Photographs Eliza Scidmore took in Japan are going on display at the National Geographic Society in Washington starting today, accompanying an exhibit on samurai. The exhibit features two dozen of Eliza’s hand-colored photos from the early 1900’s. Some were published in National Geographic in the early 1900’s, others are from the Society’s archives.
Eliza was affiliated with the Geographic for nearly 20 years as a writer, editor, photographer and member of the board. Her illustrations accompanying a 1914 story titled “Young Japan” are the first time the magazine carried photographs taken by a woman.
The related exhibit offers a very different view of samurai than the image we have of feudal warriors of great military prowess who served noble families from the 12th to the early 19th centuries.
Their privileged status and prestige faded after the return of the emperor to the throne in 1867, known as the Meiji Restoration. As Japan embarked on a widespread program of rapid modernization, the sons of many distinguished samurai families got a Western-style education that prepared them for roles as statesmen and cultural ambassadors who helped build bridges between Japan and Western countries like the United States.
In a 1926 newspaper article describing the events that led to the planting of Washington’s cherry trees in 1912, Eliza Scidmore referred to the major contributions of Dr. Jokichi Takamine, an eminent Japanese chemist who lived in New York City (with his American-born wife) and offered to pay for 2,000 cherry trees as a gift to First Lady Helen Taft for her landscaping project. Of his gesture, Eliza wrote: “It was an admirable samurai retort to those first anti-Japanese demonstrations in California.” On the West Coast, measures were being introduced to exclude Japanese (like the Chinese before them) from education and citizenship and restrict their immigration.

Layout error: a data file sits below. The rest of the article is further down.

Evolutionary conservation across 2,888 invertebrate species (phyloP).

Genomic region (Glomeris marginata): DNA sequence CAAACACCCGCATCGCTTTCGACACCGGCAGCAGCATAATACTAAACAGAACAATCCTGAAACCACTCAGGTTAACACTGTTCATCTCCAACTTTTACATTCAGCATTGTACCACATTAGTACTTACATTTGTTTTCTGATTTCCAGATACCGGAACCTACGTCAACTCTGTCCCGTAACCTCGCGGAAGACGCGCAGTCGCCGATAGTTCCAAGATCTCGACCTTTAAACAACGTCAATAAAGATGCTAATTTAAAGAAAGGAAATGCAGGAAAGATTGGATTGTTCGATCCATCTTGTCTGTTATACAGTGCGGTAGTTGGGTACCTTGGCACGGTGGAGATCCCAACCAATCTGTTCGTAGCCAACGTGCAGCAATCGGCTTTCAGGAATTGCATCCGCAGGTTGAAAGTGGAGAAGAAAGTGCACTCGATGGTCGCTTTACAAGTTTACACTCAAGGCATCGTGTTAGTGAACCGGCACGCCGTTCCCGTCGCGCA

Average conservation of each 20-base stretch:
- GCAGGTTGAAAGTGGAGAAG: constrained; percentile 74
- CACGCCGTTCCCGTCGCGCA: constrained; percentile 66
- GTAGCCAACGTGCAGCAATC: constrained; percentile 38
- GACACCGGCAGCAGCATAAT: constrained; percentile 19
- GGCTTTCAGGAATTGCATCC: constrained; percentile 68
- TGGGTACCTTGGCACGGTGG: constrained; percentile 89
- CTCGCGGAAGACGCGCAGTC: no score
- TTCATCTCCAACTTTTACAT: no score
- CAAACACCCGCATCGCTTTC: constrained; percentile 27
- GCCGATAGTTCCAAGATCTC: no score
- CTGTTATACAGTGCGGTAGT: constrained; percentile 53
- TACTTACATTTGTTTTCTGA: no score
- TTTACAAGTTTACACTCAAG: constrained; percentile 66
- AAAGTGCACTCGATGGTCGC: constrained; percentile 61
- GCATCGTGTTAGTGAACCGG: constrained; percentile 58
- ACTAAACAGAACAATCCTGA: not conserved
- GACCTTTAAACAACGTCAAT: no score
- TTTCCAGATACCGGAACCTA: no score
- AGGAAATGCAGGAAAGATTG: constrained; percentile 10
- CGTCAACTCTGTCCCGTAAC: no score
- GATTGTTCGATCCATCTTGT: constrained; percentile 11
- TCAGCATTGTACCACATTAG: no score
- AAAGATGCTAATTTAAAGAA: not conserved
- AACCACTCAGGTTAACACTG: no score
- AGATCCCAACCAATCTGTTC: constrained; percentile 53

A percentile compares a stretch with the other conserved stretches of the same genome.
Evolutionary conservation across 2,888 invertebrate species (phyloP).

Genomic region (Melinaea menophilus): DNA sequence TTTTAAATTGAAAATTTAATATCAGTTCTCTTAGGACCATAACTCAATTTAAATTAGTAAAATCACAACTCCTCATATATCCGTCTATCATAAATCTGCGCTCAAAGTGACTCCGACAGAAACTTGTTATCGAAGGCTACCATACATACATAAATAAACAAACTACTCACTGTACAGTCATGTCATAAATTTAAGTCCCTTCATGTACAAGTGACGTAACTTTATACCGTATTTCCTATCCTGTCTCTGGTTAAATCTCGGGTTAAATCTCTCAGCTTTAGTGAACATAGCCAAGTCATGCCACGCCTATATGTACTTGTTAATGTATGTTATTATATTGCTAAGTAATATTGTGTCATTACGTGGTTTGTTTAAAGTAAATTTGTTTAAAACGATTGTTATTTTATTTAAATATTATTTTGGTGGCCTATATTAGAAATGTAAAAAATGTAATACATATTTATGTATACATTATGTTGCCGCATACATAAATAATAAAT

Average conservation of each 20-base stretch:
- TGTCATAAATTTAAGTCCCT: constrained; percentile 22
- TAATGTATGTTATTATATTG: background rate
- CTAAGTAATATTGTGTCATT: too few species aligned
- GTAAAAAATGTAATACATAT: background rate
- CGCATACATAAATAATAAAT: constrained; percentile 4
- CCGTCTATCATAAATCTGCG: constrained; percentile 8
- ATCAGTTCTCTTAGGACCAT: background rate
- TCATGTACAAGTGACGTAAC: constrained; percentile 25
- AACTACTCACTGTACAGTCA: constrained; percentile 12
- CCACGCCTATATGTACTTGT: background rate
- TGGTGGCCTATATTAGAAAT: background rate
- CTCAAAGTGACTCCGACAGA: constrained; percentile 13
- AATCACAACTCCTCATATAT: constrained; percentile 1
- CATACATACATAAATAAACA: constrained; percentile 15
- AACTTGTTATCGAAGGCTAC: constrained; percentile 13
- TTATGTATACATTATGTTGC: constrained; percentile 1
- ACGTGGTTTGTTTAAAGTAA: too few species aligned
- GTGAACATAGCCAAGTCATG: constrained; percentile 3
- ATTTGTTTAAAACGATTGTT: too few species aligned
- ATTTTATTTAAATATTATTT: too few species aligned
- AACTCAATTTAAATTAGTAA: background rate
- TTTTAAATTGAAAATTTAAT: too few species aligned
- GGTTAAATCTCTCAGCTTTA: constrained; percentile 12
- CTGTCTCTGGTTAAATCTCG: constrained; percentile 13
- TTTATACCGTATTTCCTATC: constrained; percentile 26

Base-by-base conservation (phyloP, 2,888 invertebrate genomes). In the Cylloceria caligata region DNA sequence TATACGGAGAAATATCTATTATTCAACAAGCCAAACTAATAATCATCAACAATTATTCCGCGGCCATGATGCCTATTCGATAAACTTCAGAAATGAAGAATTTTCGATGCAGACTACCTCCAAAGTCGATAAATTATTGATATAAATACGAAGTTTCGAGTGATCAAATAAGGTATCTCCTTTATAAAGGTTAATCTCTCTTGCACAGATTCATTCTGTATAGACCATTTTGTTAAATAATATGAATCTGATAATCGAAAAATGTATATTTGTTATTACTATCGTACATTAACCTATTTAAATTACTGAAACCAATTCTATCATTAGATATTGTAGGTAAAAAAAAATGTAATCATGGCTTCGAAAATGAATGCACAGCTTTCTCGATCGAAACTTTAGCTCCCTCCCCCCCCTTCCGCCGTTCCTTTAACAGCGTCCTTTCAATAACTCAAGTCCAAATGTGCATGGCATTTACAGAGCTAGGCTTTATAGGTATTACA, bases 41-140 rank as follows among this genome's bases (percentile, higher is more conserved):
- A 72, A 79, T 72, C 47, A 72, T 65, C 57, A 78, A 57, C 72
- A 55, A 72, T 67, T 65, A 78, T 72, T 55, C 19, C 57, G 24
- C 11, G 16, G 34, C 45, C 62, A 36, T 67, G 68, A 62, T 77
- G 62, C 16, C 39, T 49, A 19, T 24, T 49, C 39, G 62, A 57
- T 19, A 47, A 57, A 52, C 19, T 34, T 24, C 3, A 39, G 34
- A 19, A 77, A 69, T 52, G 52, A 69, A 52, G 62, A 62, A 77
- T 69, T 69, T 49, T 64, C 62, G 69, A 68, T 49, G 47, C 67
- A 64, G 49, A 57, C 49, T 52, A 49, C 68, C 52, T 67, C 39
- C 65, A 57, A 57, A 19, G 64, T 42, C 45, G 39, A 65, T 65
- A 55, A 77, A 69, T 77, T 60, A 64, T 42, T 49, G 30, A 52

Not all samurai became members of the country’s elite. Some had to enter household service to survive. At a hotel in Yokohama during one of her many trips to Japan, Eliza interacted regularly with Tatsu, a former samurai who “had the face of a Roman senator, with a Roman dignity of manner quite out of keeping with his broom and dustpan, or livery of dark-blue tights, smooth vest and short blouse worn by all his class in Yokohama.”
She had him translate correspondence for her, and she sought his advice on the purchase of ceramics and artifacts that agents brought to her hotel for consideration. Once when she received a card for a garden party at the imperial place, Tatsu “sucked in his breath many times,” bowed low and translated thus: “Mikado want to see Missy, Tuesday, three o’cock.”
The samurai followed a strict code of conduct that came to be known as bushidō, or “Way of the Warrior-Knight.” Loosely analogous to the concept of chivalry, it stressed virtues like frugality, loyalty, honor, wisdom and the martial arts.
An 1899 book by Nitobe Inazō, titled Bushido: The Soul of Japan, was influential in introducing the concept to the West. Eliza knew Nitobe and his wife, who was an American Quaker from Philadelphia. They lived part of the year in Geneva for Dr. Nitobe’s work at the League of Nations. Eliza Scidmore, then in the final years of her life, also lived there at the time. The Nitobes were close friends of hers, and they were among the last people to see her before her death in 1928 after an emergency appendectomy.
The samurai exhibit runs March 7 to Sept. 3, 2012, at National Geographic’s Explorer’s Hall in downtown Washington. Tickets ($8 for adults) are required for admission.